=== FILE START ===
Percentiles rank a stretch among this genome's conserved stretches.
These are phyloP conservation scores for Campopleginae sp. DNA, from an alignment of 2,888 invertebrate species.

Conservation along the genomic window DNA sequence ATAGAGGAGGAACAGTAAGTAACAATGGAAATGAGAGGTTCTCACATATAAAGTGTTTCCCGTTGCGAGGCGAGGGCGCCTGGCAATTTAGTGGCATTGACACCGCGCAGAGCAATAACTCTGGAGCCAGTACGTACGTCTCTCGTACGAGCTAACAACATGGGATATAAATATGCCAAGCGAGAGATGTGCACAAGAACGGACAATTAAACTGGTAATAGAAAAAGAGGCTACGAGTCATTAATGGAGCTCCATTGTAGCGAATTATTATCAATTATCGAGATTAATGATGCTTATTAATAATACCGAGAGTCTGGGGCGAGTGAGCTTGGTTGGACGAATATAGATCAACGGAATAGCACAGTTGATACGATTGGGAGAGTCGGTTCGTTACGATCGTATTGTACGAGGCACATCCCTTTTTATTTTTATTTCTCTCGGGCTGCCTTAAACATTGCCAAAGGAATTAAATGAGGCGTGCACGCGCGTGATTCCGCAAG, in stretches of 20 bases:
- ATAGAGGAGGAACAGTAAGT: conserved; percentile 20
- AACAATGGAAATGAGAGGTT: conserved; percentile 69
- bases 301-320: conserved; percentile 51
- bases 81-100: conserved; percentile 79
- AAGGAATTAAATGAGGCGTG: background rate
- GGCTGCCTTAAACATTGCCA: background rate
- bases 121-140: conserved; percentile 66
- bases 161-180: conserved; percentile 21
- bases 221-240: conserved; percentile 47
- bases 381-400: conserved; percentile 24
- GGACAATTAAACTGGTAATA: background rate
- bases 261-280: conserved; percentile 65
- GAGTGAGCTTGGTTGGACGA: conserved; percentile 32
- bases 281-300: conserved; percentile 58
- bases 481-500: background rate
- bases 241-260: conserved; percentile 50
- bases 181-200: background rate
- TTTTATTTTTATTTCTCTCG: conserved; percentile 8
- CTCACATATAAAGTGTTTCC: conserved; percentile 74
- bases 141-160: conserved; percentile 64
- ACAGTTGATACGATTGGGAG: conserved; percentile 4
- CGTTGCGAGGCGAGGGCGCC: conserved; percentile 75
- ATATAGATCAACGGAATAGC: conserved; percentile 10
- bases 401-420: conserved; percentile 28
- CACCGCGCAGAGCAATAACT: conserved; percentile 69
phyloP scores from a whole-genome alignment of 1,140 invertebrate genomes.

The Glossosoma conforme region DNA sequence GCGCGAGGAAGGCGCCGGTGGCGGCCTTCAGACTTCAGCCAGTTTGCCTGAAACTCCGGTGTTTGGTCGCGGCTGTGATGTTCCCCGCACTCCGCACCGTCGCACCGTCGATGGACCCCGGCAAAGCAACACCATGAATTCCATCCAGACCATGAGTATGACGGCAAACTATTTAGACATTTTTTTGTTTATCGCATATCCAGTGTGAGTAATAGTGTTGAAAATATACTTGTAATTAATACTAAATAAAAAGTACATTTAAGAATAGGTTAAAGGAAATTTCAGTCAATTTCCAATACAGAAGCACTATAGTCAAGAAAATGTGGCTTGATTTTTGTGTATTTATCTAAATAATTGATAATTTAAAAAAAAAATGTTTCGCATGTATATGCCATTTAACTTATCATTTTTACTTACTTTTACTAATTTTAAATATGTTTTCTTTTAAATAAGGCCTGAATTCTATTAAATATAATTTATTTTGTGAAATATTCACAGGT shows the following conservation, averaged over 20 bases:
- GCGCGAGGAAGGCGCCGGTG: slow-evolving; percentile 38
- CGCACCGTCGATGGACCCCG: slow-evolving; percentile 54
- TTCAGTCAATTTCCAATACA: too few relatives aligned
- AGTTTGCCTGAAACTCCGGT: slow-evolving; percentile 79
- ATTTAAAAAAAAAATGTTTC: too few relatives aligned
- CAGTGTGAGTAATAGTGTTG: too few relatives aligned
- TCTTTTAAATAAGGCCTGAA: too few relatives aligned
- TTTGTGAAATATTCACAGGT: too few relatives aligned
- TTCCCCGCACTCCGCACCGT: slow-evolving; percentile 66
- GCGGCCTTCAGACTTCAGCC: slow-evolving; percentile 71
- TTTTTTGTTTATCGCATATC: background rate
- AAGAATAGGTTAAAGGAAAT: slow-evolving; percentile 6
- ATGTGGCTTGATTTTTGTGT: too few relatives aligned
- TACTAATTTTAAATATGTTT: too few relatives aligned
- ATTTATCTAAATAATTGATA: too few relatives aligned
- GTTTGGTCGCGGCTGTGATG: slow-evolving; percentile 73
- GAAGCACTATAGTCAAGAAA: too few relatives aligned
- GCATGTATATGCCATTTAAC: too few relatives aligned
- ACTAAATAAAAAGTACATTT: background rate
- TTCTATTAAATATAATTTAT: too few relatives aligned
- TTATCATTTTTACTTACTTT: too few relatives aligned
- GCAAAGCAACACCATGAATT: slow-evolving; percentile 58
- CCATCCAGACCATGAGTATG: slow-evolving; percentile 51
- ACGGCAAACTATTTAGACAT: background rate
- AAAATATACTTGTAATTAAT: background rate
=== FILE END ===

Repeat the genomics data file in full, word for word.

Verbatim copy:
Percentiles rank a stretch among this genome's conserved stretches.
These are phyloP conservation scores for Campopleginae sp. DNA, from an alignment of 2,888 invertebrate species.

Conservation along the genomic window DNA sequence ATAGAGGAGGAACAGTAAGTAACAATGGAAATGAGAGGTTCTCACATATAAAGTGTTTCCCGTTGCGAGGCGAGGGCGCCTGGCAATTTAGTGGCATTGACACCGCGCAGAGCAATAACTCTGGAGCCAGTACGTACGTCTCTCGTACGAGCTAACAACATGGGATATAAATATGCCAAGCGAGAGATGTGCACAAGAACGGACAATTAAACTGGTAATAGAAAAAGAGGCTACGAGTCATTAATGGAGCTCCATTGTAGCGAATTATTATCAATTATCGAGATTAATGATGCTTATTAATAATACCGAGAGTCTGGGGCGAGTGAGCTTGGTTGGACGAATATAGATCAACGGAATAGCACAGTTGATACGATTGGGAGAGTCGGTTCGTTACGATCGTATTGTACGAGGCACATCCCTTTTTATTTTTATTTCTCTCGGGCTGCCTTAAACATTGCCAAAGGAATTAAATGAGGCGTGCACGCGCGTGATTCCGCAAG, in stretches of 20 bases:
- ATAGAGGAGGAACAGTAAGT: conserved; percentile 20
- AACAATGGAAATGAGAGGTT: conserved; percentile 69
- bases 301-320: conserved; percentile 51
- bases 81-100: conserved; percentile 79
- AAGGAATTAAATGAGGCGTG: background rate
- GGCTGCCTTAAACATTGCCA: background rate
- bases 121-140: conserved; percentile 66
- bases 161-180: conserved; percentile 21
- bases 221-240: conserved; percentile 47
- bases 381-400: conserved; percentile 24
- GGACAATTAAACTGGTAATA: background rate
- bases 261-280: conserved; percentile 65
- GAGTGAGCTTGGTTGGACGA: conserved; percentile 32
- bases 281-300: conserved; percentile 58
- bases 481-500: background rate
- bases 241-260: conserved; percentile 50
- bases 181-200: background rate
- TTTTATTTTTATTTCTCTCG: conserved; percentile 8
- CTCACATATAAAGTGTTTCC: conserved; percentile 74
- bases 141-160: conserved; percentile 64
- ACAGTTGATACGATTGGGAG: conserved; percentile 4
- CGTTGCGAGGCGAGGGCGCC: conserved; percentile 75
- ATATAGATCAACGGAATAGC: conserved; percentile 10
- bases 401-420: conserved; percentile 28
- CACCGCGCAGAGCAATAACT: conserved; percentile 69
phyloP scores from a whole-genome alignment of 1,140 invertebrate genomes.

The Glossosoma conforme region DNA sequence GCGCGAGGAAGGCGCCGGTGGCGGCCTTCAGACTTCAGCCAGTTTGCCTGAAACTCCGGTGTTTGGTCGCGGCTGTGATGTTCCCCGCACTCCGCACCGTCGCACCGTCGATGGACCCCGGCAAAGCAACACCATGAATTCCATCCAGACCATGAGTATGACGGCAAACTATTTAGACATTTTTTTGTTTATCGCATATCCAGTGTGAGTAATAGTGTTGAAAATATACTTGTAATTAATACTAAATAAAAAGTACATTTAAGAATAGGTTAAAGGAAATTTCAGTCAATTTCCAATACAGAAGCACTATAGTCAAGAAAATGTGGCTTGATTTTTGTGTATTTATCTAAATAATTGATAATTTAAAAAAAAAATGTTTCGCATGTATATGCCATTTAACTTATCATTTTTACTTACTTTTACTAATTTTAAATATGTTTTCTTTTAAATAAGGCCTGAATTCTATTAAATATAATTTATTTTGTGAAATATTCACAGGT shows the following conservation, averaged over 20 bases:
- GCGCGAGGAAGGCGCCGGTG: slow-evolving; percentile 38
- CGCACCGTCGATGGACCCCG: slow-evolving; percentile 54
- TTCAGTCAATTTCCAATACA: too few relatives aligned
- AGTTTGCCTGAAACTCCGGT: slow-evolving; percentile 79
- ATTTAAAAAAAAAATGTTTC: too few relatives aligned
- CAGTGTGAGTAATAGTGTTG: too few relatives aligned
- TCTTTTAAATAAGGCCTGAA: too few relatives aligned
- TTTGTGAAATATTCACAGGT: too few relatives aligned
- TTCCCCGCACTCCGCACCGT: slow-evolving; percentile 66
- GCGGCCTTCAGACTTCAGCC: slow-evolving; percentile 71
- TTTTTTGTTTATCGCATATC: background rate
- AAGAATAGGTTAAAGGAAAT: slow-evolving; percentile 6
- ATGTGGCTTGATTTTTGTGT: too few relatives aligned
- TACTAATTTTAAATATGTTT: too few relatives aligned
- ATTTATCTAAATAATTGATA: too few relatives aligned
- GTTTGGTCGCGGCTGTGATG: slow-evolving; percentile 73
- GAAGCACTATAGTCAAGAAA: too few relatives aligned
- GCATGTATATGCCATTTAAC: too few relatives aligned
- ACTAAATAAAAAGTACATTT: background rate
- TTCTATTAAATATAATTTAT: too few relatives aligned
- TTATCATTTTTACTTACTTT: too few relatives aligned
- GCAAAGCAACACCATGAATT: slow-evolving; percentile 58
- CCATCCAGACCATGAGTATG: slow-evolving; percentile 51
- ACGGCAAACTATTTAGACAT: background rate
- AAAATATACTTGTAATTAAT: background rate